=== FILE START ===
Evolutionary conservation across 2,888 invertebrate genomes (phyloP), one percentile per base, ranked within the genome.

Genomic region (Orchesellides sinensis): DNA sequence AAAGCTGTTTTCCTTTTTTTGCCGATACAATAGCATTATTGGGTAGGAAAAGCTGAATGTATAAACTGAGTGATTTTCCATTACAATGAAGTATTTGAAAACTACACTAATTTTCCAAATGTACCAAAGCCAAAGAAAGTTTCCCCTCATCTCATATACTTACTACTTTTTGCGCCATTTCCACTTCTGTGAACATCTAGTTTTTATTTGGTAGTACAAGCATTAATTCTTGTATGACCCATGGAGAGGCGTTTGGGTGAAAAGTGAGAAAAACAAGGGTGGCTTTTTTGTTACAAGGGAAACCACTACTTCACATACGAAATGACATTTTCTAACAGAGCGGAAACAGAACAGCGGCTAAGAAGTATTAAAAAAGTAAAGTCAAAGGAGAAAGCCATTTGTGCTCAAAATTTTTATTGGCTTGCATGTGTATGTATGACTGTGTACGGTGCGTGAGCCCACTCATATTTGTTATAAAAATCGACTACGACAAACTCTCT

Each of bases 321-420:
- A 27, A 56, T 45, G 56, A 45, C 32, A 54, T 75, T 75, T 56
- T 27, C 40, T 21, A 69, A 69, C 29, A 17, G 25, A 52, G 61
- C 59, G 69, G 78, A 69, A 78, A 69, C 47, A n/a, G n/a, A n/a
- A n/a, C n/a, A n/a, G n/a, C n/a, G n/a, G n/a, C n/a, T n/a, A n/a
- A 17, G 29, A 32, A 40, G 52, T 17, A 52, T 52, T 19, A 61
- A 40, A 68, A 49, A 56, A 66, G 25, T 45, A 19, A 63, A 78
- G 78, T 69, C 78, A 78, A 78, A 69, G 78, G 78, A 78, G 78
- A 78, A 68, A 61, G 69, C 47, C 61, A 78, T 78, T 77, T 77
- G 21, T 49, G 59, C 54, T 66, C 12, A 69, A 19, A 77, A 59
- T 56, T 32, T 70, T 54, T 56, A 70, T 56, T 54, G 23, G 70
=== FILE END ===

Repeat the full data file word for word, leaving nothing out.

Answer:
Evolutionary conservation across 2,888 invertebrate genomes (phyloP), one percentile per base, ranked within the genome.

Genomic region (Orchesellides sinensis): DNA sequence AAAGCTGTTTTCCTTTTTTTGCCGATACAATAGCATTATTGGGTAGGAAAAGCTGAATGTATAAACTGAGTGATTTTCCATTACAATGAAGTATTTGAAAACTACACTAATTTTCCAAATGTACCAAAGCCAAAGAAAGTTTCCCCTCATCTCATATACTTACTACTTTTTGCGCCATTTCCACTTCTGTGAACATCTAGTTTTTATTTGGTAGTACAAGCATTAATTCTTGTATGACCCATGGAGAGGCGTTTGGGTGAAAAGTGAGAAAAACAAGGGTGGCTTTTTTGTTACAAGGGAAACCACTACTTCACATACGAAATGACATTTTCTAACAGAGCGGAAACAGAACAGCGGCTAAGAAGTATTAAAAAAGTAAAGTCAAAGGAGAAAGCCATTTGTGCTCAAAATTTTTATTGGCTTGCATGTGTATGTATGACTGTGTACGGTGCGTGAGCCCACTCATATTTGTTATAAAAATCGACTACGACAAACTCTCT

Each of bases 321-420:
- A 27, A 56, T 45, G 56, A 45, C 32, A 54, T 75, T 75, T 56
- T 27, C 40, T 21, A 69, A 69, C 29, A 17, G 25, A 52, G 61
- C 59, G 69, G 78, A 69, A 78, A 69, C 47, A n/a, G n/a, A n/a
- A n/a, C n/a, A n/a, G n/a, C n/a, G n/a, G n/a, C n/a, T n/a, A n/a
- A 17, G 29, A 32, A 40, G 52, T 17, A 52, T 52, T 19, A 61
- A 40, A 68, A 49, A 56, A 66, G 25, T 45, A 19, A 63, A 78
- G 78, T 69, C 78, A 78, A 78, A 69, G 78, G 78, A 78, G 78
- A 78, A 68, A 61, G 69, C 47, C 61, A 78, T 78, T 77, T 77
- G 21, T 49, G 59, C 54, T 66, C 12, A 69, A 19, A 77, A 59
- T 56, T 32, T 70, T 54, T 56, A 70, T 56, T 54, G 23, G 70